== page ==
Working with a Product Design Consultancy
I have worked as a product design consultant for 10 years. During this period I have collaborated with many clients from different industries with a wider range of needs. What I have found is that there are some type of business where is very difficult to add value as a consultant, and others where you can make a significant difference.
To summarize my thoughts I have decided to present them as a series of matrix. By no means these intend to present all the possible relationships between a client and a consultant. Also, these are not rules, as each project and business is different.
Type of product and how is made
The first distinction is the type of product. Here I divide them in two groups, either it is an embodiment of the technology or it enables a technology. Perhaps it is easier to explain the later. An enabler is where a business has a product or technology that needs another product to be able to enable consumer to use it. For example, an inhaler. The technology or product is a drug, and the pharmaceutical company needs a “device”, which is the inhaler, to enable patients to use their drug. Another example are coffee pod machines. If we think of Nespresso, what they sell are coffee pods, but they need a coffee machine for them to enable consumers to use their coffee pods.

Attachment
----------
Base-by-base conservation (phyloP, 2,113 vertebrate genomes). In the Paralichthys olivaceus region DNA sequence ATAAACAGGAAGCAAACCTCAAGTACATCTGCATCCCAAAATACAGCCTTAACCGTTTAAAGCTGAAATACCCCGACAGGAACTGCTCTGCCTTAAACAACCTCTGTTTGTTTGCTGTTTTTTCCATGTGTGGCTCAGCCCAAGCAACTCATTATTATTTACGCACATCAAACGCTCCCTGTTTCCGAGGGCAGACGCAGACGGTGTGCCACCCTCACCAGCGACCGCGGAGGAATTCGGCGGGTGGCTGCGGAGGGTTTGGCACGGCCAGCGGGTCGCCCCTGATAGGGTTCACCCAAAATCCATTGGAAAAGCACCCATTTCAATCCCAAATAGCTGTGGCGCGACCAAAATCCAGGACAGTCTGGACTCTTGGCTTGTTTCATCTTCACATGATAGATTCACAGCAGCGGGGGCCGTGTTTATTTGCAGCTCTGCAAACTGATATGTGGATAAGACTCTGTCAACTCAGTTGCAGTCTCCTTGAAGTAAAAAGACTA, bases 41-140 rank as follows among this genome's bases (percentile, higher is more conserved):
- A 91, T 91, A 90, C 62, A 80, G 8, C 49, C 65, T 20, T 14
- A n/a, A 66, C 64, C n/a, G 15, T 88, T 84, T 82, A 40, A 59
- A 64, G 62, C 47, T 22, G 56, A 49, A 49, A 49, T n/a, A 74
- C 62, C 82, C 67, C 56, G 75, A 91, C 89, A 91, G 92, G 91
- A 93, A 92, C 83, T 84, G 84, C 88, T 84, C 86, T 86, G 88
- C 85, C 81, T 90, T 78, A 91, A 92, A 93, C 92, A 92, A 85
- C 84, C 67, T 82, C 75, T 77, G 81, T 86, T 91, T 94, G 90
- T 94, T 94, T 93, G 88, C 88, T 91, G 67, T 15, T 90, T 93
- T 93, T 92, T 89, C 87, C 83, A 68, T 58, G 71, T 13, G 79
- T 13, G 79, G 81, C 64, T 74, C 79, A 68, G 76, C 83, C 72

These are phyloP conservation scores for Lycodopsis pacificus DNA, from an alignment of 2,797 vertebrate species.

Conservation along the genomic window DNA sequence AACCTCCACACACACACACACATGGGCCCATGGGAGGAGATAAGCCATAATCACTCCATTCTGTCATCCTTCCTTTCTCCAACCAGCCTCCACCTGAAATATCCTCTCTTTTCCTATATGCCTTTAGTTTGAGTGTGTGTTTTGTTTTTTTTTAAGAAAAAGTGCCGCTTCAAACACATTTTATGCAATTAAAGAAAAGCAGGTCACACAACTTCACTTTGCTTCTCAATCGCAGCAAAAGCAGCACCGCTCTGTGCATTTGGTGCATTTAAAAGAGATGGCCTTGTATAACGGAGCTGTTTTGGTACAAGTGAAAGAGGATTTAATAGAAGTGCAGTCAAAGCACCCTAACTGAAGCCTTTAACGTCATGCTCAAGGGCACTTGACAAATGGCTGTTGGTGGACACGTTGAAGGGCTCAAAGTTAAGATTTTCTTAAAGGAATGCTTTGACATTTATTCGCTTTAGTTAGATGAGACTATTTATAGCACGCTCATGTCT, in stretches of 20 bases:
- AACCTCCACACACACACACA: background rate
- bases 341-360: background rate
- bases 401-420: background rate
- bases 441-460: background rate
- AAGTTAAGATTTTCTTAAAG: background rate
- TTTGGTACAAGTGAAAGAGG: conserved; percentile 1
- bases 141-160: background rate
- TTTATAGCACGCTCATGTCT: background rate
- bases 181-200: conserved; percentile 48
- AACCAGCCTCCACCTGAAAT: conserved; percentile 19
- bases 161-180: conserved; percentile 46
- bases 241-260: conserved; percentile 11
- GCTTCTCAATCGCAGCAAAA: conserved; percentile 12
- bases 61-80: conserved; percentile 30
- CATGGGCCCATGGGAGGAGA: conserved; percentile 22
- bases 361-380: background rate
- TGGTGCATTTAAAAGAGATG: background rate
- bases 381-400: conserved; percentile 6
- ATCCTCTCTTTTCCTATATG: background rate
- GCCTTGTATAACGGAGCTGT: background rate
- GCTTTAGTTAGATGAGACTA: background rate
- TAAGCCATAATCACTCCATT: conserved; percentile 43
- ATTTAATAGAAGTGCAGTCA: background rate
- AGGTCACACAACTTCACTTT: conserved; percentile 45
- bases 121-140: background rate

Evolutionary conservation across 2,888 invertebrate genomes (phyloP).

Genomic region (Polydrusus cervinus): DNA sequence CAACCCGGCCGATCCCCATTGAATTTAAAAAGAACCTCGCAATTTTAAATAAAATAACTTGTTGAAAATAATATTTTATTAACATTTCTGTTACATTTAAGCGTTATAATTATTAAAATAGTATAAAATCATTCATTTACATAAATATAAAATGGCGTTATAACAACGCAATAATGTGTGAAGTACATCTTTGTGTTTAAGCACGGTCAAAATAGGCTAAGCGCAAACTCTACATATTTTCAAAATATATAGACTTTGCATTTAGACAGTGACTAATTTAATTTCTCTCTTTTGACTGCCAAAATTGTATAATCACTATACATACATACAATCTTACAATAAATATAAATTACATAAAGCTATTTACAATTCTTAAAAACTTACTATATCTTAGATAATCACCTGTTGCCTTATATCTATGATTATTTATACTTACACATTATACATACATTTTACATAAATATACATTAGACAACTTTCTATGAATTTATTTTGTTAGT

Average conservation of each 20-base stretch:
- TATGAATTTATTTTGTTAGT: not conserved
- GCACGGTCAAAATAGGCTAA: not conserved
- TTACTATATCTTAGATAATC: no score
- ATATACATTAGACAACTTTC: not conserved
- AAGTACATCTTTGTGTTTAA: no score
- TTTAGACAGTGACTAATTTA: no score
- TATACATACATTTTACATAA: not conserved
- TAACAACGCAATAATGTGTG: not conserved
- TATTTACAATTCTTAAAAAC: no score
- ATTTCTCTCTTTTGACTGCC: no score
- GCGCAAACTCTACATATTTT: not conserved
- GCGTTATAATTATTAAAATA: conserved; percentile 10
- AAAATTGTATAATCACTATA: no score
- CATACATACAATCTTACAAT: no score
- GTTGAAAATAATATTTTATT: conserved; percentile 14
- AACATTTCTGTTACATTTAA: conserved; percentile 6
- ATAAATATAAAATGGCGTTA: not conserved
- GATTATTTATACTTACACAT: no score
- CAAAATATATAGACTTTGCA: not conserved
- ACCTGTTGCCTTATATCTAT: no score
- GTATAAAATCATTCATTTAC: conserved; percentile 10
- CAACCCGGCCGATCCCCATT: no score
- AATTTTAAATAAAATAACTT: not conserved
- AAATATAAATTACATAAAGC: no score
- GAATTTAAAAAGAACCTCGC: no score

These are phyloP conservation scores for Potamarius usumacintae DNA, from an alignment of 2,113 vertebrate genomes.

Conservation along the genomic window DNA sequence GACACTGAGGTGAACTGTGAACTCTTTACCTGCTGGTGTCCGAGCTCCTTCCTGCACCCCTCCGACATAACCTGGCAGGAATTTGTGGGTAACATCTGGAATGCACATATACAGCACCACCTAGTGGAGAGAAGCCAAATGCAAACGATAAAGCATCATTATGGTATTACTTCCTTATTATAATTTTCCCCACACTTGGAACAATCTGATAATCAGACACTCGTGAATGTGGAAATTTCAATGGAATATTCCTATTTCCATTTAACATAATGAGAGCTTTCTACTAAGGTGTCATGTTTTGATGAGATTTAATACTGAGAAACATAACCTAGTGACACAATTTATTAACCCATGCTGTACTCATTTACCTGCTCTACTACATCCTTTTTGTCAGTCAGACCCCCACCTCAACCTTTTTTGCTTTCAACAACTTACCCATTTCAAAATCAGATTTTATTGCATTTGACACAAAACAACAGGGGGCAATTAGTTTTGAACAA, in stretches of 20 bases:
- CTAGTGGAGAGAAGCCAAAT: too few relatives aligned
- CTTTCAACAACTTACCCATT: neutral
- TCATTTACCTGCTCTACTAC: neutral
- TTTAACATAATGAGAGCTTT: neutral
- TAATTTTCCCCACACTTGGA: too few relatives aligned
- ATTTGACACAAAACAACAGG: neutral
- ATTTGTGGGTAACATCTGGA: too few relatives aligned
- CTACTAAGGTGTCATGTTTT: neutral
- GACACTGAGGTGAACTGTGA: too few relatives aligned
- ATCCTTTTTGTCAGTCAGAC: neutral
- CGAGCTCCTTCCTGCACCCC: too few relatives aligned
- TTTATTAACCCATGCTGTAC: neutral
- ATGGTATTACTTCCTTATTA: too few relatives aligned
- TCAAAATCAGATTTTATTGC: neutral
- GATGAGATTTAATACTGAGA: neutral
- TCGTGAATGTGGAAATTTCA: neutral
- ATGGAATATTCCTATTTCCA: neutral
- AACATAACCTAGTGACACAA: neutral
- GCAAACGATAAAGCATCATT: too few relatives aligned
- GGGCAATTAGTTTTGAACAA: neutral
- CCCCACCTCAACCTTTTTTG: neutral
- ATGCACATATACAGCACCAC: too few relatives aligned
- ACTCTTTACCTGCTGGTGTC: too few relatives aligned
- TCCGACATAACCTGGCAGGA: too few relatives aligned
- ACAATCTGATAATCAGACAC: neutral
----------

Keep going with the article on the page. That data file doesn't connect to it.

The second distinction here is if the company makes or outsource the manufacturing of the product that will be developed.
In my experience, the ideal combination is when a client need an “enabler” product and they outsource the manufacturing. As you would imagine, in these cases the client does not have a lot of experience and may need disruptive designs for their product to succeed.
Another way to look at this, is the product complexity. This could be either how challenging are the requirements, the sector regulations or the quality that the product demands. For example, some medical products are not that complex, but require very high levels of quality and regulatory documentation. On the other side, some industrial systems are extremely complex but do not require to comply with many regulations, hence could be considered low complexity.
Here, the best relationship is when there us a high level of complexity and the manufacturing is outsourced
Market or Product Strategy
I found this matrix on the book “What customers want” by A Ulwick, But in this case I am looking at where a Consultant can offer more value.
A company has several options to increase their market share, but to keep it simple we will look into two dimensions, either increasing market or diversifying products. In this case the best use of consultants is when looking for both of them. Companies do this when their technology has become a commodity and new products will not bring significant profit and there is no straight forward of delivering the existing product to new markets.
Hope this matrix had been useful and brought some insights